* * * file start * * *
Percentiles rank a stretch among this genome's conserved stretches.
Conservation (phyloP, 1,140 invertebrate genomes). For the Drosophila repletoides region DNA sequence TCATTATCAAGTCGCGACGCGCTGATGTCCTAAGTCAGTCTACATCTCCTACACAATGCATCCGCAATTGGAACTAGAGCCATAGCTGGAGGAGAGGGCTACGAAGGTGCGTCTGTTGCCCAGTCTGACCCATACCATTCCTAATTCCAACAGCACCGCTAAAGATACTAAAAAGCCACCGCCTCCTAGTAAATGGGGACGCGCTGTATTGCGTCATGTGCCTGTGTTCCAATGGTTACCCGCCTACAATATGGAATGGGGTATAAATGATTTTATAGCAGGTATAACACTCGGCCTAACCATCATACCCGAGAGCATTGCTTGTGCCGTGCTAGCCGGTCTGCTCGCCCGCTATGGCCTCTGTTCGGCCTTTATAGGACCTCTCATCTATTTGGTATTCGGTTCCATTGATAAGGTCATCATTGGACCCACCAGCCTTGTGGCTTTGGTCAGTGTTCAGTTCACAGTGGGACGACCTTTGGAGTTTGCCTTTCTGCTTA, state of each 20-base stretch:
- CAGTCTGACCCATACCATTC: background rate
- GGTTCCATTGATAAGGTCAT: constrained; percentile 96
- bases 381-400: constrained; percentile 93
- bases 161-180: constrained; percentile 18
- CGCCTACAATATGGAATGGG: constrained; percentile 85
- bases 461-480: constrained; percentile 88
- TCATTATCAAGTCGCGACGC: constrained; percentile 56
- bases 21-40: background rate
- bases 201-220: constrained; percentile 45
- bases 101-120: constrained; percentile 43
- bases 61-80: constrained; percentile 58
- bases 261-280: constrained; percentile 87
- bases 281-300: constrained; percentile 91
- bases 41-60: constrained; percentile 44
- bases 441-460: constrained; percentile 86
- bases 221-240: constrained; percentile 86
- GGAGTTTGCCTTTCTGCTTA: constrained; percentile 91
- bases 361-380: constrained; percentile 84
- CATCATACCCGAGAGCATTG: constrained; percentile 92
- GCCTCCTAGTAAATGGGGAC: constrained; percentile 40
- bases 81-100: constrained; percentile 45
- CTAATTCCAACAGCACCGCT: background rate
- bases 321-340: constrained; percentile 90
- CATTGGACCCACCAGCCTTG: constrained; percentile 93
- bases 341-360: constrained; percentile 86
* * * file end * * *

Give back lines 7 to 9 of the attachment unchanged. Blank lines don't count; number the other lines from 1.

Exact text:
- CGCCTACAATATGGAATGGG: constrained; percentile 85
- bases 461-480: constrained; percentile 88
- TCATTATCAAGTCGCGACGC: constrained; percentile 56